If you miss out on the premiere, you can still perform the play for free, but you'll need to make a commitment before July 31 (the performance doesn't need to take place before July 31, you just need to schedule it by then) because that's when this offer expires.
Seriously, how often do you get a deal like this?
Saturday, May 13, 2017
The last twelve months have been a busy year for me, a crazy year, a wildly productive year. As mentioned previously, I was laid off from my day job in April. Although it was completely unexpected and a little bit scary, being out of work turned out to be a gift and I put that time to good use, cranking out seven full-length plays in the ten months I was unemployed.
I'm now starting to reap the rewards. I received my annual royalty check from Pioneer yesterday and the numbers are looking pretty good.
My total number of productions hit a new record with 228, a 52% increase over the 150 I had last year. There was a bit of a boost from the two new plays that were released last year, but most of that increase came from the three plays that were released the previous year and now had a full year of production under their belts. I also saw one older play come roaring back to life.
My #1 play for the year was You're Driving Me Crazy!, with 61 productions. This driver's ed comedy continues to do well at one-act competitions throughout the United States and Canada. I was especially gratified in April when I saw that it got bought by the Manitoba Text Book Bureau. I don't know what this means yet, but the agency provides text books for all of the public schools in Manitoba so I'm hoping the play will start popping up at a lot more schools in our neighbor to the north.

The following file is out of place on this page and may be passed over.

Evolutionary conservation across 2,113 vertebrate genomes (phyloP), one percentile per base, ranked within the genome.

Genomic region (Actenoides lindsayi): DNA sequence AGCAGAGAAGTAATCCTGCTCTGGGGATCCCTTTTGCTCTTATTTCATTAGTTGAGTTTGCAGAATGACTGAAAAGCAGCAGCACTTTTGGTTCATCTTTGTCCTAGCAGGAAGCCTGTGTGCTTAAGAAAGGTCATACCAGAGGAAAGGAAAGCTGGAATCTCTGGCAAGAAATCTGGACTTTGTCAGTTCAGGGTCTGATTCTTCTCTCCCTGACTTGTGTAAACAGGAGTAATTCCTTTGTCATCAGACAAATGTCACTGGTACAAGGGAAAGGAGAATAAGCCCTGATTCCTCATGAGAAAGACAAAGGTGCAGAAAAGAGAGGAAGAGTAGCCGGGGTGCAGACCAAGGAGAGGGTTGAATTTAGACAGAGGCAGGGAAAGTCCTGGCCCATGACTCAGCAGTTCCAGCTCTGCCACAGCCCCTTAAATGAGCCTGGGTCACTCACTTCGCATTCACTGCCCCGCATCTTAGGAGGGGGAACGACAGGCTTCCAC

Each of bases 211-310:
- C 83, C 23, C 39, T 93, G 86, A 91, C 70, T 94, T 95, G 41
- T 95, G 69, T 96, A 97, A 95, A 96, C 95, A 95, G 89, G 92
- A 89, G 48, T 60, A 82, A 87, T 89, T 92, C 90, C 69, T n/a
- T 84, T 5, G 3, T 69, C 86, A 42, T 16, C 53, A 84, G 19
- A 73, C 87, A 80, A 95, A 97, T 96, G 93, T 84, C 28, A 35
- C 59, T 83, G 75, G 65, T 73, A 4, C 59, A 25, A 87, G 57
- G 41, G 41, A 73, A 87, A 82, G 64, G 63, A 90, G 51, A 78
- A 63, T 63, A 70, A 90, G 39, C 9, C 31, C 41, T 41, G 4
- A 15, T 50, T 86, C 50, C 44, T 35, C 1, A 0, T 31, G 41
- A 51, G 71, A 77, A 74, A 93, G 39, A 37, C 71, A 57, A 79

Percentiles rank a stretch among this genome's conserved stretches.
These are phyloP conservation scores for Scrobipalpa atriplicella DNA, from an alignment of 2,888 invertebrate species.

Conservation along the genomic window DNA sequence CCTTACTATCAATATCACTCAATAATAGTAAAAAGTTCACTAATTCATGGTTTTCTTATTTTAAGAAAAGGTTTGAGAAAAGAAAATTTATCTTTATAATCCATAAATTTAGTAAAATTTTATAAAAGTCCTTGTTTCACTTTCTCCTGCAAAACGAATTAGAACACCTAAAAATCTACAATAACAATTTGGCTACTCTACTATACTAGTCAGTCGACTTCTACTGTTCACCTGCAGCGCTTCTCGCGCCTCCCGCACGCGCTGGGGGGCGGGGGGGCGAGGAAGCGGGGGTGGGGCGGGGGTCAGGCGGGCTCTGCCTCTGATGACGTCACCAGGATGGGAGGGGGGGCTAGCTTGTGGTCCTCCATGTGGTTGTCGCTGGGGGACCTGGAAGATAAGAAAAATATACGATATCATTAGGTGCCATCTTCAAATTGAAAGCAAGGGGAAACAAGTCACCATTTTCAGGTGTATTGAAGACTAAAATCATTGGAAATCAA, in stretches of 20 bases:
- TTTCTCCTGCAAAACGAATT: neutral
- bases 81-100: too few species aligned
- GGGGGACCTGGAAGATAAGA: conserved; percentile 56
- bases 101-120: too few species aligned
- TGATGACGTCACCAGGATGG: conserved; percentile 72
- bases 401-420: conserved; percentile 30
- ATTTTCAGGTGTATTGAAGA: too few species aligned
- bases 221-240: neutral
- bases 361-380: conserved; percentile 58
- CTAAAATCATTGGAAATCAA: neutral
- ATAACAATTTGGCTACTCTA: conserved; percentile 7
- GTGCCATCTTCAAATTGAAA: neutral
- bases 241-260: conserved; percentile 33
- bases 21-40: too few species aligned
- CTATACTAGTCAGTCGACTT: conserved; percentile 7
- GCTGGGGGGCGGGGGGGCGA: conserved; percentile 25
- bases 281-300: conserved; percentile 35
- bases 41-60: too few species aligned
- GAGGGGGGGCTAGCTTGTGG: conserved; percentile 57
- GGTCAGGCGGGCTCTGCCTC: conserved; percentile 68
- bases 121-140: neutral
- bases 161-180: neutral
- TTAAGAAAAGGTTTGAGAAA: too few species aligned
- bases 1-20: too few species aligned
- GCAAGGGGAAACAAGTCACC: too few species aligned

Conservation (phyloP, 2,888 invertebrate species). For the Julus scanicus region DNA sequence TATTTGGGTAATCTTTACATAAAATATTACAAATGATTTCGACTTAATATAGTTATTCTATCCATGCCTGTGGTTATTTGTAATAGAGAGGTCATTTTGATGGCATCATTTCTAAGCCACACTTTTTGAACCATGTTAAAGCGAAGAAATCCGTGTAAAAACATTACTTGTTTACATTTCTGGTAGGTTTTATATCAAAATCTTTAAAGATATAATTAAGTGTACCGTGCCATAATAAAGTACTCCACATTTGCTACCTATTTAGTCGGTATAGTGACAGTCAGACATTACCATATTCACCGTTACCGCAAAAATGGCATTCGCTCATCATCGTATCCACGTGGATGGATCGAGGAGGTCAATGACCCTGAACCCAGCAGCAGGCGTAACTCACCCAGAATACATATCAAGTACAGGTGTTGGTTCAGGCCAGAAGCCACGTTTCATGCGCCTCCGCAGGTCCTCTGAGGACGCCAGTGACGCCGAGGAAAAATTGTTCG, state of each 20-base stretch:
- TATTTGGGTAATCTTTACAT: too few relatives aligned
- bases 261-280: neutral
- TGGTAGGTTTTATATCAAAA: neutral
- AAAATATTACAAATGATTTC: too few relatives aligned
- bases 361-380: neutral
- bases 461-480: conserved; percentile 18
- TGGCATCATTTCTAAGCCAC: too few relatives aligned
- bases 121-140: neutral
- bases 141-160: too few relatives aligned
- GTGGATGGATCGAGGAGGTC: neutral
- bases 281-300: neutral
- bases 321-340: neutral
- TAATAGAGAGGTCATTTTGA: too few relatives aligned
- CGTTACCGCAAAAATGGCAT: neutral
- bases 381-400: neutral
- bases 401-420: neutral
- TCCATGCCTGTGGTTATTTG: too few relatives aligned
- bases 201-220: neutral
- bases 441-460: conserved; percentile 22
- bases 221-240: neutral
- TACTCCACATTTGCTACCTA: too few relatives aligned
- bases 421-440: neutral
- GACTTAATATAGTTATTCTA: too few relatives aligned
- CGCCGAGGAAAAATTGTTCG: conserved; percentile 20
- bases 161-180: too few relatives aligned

Rumpelstiltskin, Private Eye was #2 with 40 productions. That was a big drop from the 63 productions it got the previous year, its first full year of publication. But that sophomore drop is pretty common for large-cast school plays as a lot of elementary schools and summer camps prefer new plays. Still, 40 shows is nothing to sneeze at (though one of the dwarfs might be tempted to).
This was the first full year for Million Dollar Meatballs, which came in at #3 with 34 productions. This play seems to appeal to everyone, with productions being done by elementary schools, middle schools, high schools, colleges and community theatre groups. All it needs now is a nursing home production and it'll have run the gamut!
The Butler Did It! was a close fourth with 33 productions. This one really surprised me because it only got 14 productions the previous year. It appears that this, my first full-length play, has legs.
How I Met Your Mummy was #5 with 30 productions. When it first came out, I thought it would mostly get done around Halloween, but it's actually been popular throughout the year.
Long Tall Lester had 14 productions, a nice pop from the 9 productions it had last year.
The _urloined Letter was #7 with 7 productions, compared to 6 the previous year.